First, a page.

Supplementary Material for: Chlorthalidone for Poorly Controlled Hypertension in Chronic Kidney Disease: An Interventional Pilot Study
2014-02-11T00:00:00Z (GMT) by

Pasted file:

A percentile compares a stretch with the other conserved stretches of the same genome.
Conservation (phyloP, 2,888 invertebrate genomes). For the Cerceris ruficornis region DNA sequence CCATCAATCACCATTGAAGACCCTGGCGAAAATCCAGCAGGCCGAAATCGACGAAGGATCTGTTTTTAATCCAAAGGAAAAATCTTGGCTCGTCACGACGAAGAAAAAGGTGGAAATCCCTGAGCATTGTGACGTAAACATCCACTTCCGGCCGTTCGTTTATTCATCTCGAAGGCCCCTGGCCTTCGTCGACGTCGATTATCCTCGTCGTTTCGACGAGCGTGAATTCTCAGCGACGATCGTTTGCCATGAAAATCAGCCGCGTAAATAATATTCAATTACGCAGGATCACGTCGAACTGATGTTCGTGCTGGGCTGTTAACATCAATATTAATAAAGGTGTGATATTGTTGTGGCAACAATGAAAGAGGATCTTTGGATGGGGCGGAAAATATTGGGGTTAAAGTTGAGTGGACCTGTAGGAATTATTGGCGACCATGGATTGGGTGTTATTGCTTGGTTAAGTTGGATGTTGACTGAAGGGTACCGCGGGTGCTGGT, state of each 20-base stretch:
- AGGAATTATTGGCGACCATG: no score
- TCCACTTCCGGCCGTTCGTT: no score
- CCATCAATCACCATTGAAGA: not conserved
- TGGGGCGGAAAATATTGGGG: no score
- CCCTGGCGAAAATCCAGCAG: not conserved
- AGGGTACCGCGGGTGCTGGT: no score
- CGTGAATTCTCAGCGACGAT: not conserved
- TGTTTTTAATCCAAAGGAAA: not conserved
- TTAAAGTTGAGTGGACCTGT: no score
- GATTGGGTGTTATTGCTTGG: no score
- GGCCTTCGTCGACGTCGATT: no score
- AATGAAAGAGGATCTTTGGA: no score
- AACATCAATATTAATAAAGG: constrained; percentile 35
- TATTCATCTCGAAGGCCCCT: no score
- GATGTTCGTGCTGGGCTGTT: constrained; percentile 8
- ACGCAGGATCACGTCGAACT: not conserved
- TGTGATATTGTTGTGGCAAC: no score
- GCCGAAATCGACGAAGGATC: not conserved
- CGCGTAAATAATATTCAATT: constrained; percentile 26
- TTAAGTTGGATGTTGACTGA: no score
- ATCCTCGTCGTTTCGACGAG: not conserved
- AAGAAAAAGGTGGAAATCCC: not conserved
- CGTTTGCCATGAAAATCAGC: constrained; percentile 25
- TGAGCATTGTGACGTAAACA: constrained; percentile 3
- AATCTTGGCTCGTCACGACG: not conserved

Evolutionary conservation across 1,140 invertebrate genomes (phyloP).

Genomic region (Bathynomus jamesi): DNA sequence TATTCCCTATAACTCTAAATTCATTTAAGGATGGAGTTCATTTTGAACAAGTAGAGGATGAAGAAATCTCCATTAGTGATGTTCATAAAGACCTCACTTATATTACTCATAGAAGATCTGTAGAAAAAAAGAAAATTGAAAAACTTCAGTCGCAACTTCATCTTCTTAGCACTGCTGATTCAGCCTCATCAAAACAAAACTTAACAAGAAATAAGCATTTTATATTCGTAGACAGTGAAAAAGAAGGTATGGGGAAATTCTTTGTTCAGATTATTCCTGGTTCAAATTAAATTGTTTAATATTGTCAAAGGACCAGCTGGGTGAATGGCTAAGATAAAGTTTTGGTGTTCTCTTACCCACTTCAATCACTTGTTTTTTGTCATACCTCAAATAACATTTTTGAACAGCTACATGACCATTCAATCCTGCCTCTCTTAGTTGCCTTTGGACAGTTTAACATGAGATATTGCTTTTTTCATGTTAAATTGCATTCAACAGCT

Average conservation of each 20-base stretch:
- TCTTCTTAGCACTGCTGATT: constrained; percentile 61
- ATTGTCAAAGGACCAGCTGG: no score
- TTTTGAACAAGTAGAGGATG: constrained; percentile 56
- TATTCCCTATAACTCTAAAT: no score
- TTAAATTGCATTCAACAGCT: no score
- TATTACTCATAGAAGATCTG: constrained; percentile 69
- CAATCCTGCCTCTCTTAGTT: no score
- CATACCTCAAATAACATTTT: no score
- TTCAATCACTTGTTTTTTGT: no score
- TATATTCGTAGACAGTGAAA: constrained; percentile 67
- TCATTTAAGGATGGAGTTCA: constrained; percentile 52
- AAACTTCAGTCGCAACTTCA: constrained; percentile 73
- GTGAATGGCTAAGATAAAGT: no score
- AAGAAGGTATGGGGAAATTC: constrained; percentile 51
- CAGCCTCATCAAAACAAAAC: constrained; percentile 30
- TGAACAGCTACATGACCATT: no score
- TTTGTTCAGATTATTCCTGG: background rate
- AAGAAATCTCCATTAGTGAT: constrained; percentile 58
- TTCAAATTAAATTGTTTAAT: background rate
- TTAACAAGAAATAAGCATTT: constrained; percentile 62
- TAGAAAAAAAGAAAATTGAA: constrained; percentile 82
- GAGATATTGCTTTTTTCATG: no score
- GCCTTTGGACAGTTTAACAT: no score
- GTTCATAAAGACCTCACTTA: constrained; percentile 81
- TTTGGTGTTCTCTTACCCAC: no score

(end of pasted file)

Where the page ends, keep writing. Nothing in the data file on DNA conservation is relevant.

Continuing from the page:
To test the hypothesis that thiazide-type diuretics effectively lower blood pressure (BP) in moderate to advanced chronic kidney disease (CKD; estimated GFR 20-45 ml/min/ 1.73 m<sup>2</sup>), after confirming poorly controlled hypertension with 24-hour ambulatory BP monitoring, chlorthalidone was added to existing medications in a dose of 25 mg/day, and the dose doubled every 4 weeks if the BP remained elevated. The average age of the 14 subjects was 67.5 years, a median of 4 antihypertensive drugs were used and estimated GFR was 26.8 ± 8.8 ml/min/1.73 m<sup>2</sup>. Twelve subjects completed the 12-week treatment phase, and the 24-hour BP, which was 143.1/75.1 mm Hg at baseline, was reduced by 10.5/ 3.1 mm Hg (p = 0.01/p = 0.17). Home BP prior to initiating chlorthalidone was 152.4/82.6 mm Hg and fell at 4, 8, and 12 weeks by 10.2/4.8, 13.4/6.0, and 9.4/3.7 mm Hg (all p < 0.05). Maximal reduction in body weight and total body volume (measured by air displacement plethysmography) was seen at 8 weeks, concurrent with the maximal elevation in serum creatinine concentration and plasma renin activity. Albuminuria was significantly reduced by 40-45%. Adverse events were seen following chlorthalidone therapy in 7 subjects who experienced 18 events as follows: hypokalemia (n = 4), hyperuricemia (4), hyponatremia (3), transient creatinine changes (3), dizziness (2), hyperglycemia (1), and constipation (1). One subject had ischemic stroke during the study. In conclusion, among people with moderate to advanced CKD with poorly controlled hypertension, chlorthalidone may significantly reduce BP via volume contraction; a randomized trial is needed to define the risks and benefits. Adverse effects may occur within a few weeks and should be carefully monitored.